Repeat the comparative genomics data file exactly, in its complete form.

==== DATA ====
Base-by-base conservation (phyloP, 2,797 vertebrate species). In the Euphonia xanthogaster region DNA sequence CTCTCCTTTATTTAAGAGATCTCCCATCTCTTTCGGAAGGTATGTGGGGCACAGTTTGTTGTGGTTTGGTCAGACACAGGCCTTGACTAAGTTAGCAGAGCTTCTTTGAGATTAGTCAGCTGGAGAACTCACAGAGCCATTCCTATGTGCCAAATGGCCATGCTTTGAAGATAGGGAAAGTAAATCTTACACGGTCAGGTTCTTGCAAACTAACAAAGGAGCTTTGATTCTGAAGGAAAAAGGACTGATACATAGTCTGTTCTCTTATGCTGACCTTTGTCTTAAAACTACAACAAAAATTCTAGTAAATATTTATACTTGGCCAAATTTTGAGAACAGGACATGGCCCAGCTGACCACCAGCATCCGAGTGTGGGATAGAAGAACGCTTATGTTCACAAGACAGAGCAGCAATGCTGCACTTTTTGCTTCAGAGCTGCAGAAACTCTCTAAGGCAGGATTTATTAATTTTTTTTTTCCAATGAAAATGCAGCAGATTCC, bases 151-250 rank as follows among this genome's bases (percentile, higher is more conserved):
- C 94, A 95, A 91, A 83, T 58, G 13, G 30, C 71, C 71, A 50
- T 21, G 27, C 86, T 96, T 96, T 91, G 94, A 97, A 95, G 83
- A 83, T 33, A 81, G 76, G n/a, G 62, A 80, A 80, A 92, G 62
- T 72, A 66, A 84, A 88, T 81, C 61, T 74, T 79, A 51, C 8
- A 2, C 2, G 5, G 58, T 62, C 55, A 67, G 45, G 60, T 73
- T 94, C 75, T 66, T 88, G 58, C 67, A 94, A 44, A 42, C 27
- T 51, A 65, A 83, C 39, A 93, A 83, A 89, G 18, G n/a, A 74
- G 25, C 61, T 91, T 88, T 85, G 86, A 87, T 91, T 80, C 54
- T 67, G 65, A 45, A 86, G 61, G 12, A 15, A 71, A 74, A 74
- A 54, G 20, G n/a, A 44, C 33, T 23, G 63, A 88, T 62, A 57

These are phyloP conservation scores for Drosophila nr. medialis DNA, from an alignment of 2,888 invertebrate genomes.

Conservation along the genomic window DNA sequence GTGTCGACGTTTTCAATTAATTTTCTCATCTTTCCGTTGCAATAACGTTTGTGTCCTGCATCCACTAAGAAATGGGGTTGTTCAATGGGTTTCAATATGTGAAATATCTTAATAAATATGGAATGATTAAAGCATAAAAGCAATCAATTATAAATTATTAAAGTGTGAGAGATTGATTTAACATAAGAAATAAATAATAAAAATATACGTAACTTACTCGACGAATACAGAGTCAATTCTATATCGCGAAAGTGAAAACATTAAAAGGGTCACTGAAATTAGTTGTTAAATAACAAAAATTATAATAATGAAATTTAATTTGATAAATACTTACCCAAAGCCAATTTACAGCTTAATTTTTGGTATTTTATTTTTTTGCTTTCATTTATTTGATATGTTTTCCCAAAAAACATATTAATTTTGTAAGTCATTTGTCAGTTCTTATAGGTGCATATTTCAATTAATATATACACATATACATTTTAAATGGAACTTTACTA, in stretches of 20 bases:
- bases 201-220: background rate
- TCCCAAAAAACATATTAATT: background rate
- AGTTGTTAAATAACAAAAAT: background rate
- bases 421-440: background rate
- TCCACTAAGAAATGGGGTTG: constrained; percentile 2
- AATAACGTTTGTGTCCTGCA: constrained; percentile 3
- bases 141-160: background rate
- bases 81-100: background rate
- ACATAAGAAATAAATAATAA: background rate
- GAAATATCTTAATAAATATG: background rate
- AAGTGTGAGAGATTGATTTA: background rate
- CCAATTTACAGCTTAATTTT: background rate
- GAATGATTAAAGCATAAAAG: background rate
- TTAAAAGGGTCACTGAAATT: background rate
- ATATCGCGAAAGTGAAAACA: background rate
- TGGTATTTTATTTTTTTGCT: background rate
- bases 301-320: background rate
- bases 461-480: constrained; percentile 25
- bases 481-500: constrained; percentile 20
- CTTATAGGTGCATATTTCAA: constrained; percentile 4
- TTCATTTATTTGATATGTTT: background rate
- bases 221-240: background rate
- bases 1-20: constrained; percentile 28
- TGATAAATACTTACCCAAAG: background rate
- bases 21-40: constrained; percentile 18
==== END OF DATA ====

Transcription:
Base-by-base conservation (phyloP, 2,797 vertebrate species). In the Euphonia xanthogaster region DNA sequence CTCTCCTTTATTTAAGAGATCTCCCATCTCTTTCGGAAGGTATGTGGGGCACAGTTTGTTGTGGTTTGGTCAGACACAGGCCTTGACTAAGTTAGCAGAGCTTCTTTGAGATTAGTCAGCTGGAGAACTCACAGAGCCATTCCTATGTGCCAAATGGCCATGCTTTGAAGATAGGGAAAGTAAATCTTACACGGTCAGGTTCTTGCAAACTAACAAAGGAGCTTTGATTCTGAAGGAAAAAGGACTGATACATAGTCTGTTCTCTTATGCTGACCTTTGTCTTAAAACTACAACAAAAATTCTAGTAAATATTTATACTTGGCCAAATTTTGAGAACAGGACATGGCCCAGCTGACCACCAGCATCCGAGTGTGGGATAGAAGAACGCTTATGTTCACAAGACAGAGCAGCAATGCTGCACTTTTTGCTTCAGAGCTGCAGAAACTCTCTAAGGCAGGATTTATTAATTTTTTTTTTCCAATGAAAATGCAGCAGATTCC, bases 151-250 rank as follows among this genome's bases (percentile, higher is more conserved):
- C 94, A 95, A 91, A 83, T 58, G 13, G 30, C 71, C 71, A 50
- T 21, G 27, C 86, T 96, T 96, T 91, G 94, A 97, A 95, G 83
- A 83, T 33, A 81, G 76, G n/a, G 62, A 80, A 80, A 92, G 62
- T 72, A 66, A 84, A 88, T 81, C 61, T 74, T 79, A 51, C 8
- A 2, C 2, G 5, G 58, T 62, C 55, A 67, G 45, G 60, T 73
- T 94, C 75, T 66, T 88, G 58, C 67, A 94, A 44, A 42, C 27
- T 51, A 65, A 83, C 39, A 93, A 83, A 89, G 18, G n/a, A 74
- G 25, C 61, T 91, T 88, T 85, G 86, A 87, T 91, T 80, C 54
- T 67, G 65, A 45, A 86, G 61, G 12, A 15, A 71, A 74, A 74
- A 54, G 20, G n/a, A 44, C 33, T 23, G 63, A 88, T 62, A 57

These are phyloP conservation scores for Drosophila nr. medialis DNA, from an alignment of 2,888 invertebrate genomes.

Conservation along the genomic window DNA sequence GTGTCGACGTTTTCAATTAATTTTCTCATCTTTCCGTTGCAATAACGTTTGTGTCCTGCATCCACTAAGAAATGGGGTTGTTCAATGGGTTTCAATATGTGAAATATCTTAATAAATATGGAATGATTAAAGCATAAAAGCAATCAATTATAAATTATTAAAGTGTGAGAGATTGATTTAACATAAGAAATAAATAATAAAAATATACGTAACTTACTCGACGAATACAGAGTCAATTCTATATCGCGAAAGTGAAAACATTAAAAGGGTCACTGAAATTAGTTGTTAAATAACAAAAATTATAATAATGAAATTTAATTTGATAAATACTTACCCAAAGCCAATTTACAGCTTAATTTTTGGTATTTTATTTTTTTGCTTTCATTTATTTGATATGTTTTCCCAAAAAACATATTAATTTTGTAAGTCATTTGTCAGTTCTTATAGGTGCATATTTCAATTAATATATACACATATACATTTTAAATGGAACTTTACTA, in stretches of 20 bases:
- bases 201-220: background rate
- TCCCAAAAAACATATTAATT: background rate
- AGTTGTTAAATAACAAAAAT: background rate
- bases 421-440: background rate
- TCCACTAAGAAATGGGGTTG: constrained; percentile 2
- AATAACGTTTGTGTCCTGCA: constrained; percentile 3
- bases 141-160: background rate
- bases 81-100: background rate
- ACATAAGAAATAAATAATAA: background rate
- GAAATATCTTAATAAATATG: background rate
- AAGTGTGAGAGATTGATTTA: background rate
- CCAATTTACAGCTTAATTTT: background rate
- GAATGATTAAAGCATAAAAG: background rate
- TTAAAAGGGTCACTGAAATT: background rate
- ATATCGCGAAAGTGAAAACA: background rate
- TGGTATTTTATTTTTTTGCT: background rate
- bases 301-320: background rate
- bases 461-480: constrained; percentile 25
- bases 481-500: constrained; percentile 20
- CTTATAGGTGCATATTTCAA: constrained; percentile 4
- TTCATTTATTTGATATGTTT: background rate
- bases 221-240: background rate
- bases 1-20: constrained; percentile 28
- TGATAAATACTTACCCAAAG: background rate
- bases 21-40: constrained; percentile 18